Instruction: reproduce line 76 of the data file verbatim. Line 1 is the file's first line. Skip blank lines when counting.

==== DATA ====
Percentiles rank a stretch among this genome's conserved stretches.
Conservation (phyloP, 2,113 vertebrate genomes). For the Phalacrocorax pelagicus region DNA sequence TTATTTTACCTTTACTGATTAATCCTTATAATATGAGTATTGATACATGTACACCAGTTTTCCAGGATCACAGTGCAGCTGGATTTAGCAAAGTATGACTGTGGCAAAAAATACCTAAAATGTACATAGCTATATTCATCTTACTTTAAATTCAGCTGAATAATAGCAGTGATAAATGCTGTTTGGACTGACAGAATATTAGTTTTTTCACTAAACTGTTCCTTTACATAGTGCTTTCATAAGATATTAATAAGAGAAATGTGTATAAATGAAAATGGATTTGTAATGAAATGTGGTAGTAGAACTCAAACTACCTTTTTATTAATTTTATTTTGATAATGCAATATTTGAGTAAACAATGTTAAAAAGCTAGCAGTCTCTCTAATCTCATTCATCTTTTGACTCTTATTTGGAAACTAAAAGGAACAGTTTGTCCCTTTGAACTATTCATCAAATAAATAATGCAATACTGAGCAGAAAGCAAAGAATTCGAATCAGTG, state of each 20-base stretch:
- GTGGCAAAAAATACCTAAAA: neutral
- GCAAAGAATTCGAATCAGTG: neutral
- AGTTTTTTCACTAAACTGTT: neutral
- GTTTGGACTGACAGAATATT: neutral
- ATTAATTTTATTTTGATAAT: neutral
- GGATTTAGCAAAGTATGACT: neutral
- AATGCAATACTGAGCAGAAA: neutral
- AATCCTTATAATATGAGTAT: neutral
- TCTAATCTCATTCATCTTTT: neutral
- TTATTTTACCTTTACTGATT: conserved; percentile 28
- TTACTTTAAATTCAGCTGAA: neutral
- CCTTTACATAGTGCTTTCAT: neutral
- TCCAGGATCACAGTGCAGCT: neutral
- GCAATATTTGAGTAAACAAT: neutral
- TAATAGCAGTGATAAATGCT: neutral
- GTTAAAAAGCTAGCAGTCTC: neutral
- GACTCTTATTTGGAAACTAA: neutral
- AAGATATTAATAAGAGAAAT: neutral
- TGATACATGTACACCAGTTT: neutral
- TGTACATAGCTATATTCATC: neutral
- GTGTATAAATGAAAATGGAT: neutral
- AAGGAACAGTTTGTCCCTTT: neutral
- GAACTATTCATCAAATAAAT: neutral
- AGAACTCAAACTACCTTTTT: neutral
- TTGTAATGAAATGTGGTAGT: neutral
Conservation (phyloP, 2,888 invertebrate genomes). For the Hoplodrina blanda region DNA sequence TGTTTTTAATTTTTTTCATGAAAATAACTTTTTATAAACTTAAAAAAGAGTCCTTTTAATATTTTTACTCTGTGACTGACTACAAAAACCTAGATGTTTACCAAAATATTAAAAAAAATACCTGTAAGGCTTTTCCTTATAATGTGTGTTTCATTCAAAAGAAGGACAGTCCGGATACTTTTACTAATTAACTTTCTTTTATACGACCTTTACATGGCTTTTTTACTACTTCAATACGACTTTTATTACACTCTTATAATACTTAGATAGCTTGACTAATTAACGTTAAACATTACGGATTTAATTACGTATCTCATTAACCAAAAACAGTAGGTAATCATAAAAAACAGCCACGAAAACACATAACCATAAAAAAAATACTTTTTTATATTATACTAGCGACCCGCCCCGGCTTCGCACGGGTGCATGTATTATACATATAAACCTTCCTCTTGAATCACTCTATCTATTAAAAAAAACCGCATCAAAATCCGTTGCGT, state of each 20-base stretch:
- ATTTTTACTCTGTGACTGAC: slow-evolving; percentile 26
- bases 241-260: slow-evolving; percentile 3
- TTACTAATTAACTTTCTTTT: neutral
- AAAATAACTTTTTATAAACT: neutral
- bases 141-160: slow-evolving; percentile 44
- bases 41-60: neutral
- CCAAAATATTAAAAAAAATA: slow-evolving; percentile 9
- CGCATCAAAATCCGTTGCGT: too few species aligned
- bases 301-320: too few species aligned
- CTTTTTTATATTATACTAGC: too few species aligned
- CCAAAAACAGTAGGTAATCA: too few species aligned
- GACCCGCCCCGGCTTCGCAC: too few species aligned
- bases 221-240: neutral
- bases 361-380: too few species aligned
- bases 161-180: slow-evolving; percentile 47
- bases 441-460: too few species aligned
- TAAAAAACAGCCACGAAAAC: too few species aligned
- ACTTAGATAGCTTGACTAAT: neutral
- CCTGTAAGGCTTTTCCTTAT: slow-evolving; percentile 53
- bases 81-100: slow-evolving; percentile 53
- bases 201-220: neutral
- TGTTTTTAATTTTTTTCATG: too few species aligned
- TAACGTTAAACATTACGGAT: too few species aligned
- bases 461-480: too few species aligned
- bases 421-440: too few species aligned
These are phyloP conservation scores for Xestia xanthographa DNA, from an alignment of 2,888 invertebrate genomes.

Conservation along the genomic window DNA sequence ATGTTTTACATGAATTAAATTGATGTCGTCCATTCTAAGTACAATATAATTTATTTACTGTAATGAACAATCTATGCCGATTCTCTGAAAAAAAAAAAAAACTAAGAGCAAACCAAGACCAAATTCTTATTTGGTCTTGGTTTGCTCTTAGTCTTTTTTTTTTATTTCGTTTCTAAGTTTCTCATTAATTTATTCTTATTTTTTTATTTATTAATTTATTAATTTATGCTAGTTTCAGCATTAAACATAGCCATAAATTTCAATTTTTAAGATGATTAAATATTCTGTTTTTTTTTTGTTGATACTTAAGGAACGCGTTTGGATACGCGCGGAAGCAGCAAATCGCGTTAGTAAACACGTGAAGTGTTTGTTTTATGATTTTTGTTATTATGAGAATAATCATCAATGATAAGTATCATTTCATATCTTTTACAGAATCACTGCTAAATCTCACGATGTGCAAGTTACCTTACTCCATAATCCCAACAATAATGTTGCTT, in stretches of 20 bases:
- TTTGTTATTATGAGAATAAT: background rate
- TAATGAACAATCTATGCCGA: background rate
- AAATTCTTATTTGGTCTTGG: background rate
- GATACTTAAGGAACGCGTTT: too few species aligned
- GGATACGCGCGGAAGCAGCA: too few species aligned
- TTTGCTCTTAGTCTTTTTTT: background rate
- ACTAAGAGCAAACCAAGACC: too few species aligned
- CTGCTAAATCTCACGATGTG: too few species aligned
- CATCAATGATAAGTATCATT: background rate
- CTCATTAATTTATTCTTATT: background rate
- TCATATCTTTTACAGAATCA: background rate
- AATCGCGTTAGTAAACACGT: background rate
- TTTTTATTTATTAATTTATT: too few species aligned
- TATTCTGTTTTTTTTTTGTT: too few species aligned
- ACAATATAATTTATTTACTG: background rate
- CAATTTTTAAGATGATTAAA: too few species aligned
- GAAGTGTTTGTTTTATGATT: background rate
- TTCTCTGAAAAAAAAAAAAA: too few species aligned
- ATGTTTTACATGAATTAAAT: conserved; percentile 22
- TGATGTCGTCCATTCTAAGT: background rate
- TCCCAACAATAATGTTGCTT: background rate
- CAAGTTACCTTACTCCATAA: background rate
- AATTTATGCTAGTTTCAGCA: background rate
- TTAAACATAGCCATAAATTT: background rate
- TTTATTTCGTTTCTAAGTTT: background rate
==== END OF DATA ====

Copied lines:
- TCCCAACAATAATGTTGCTT: background rate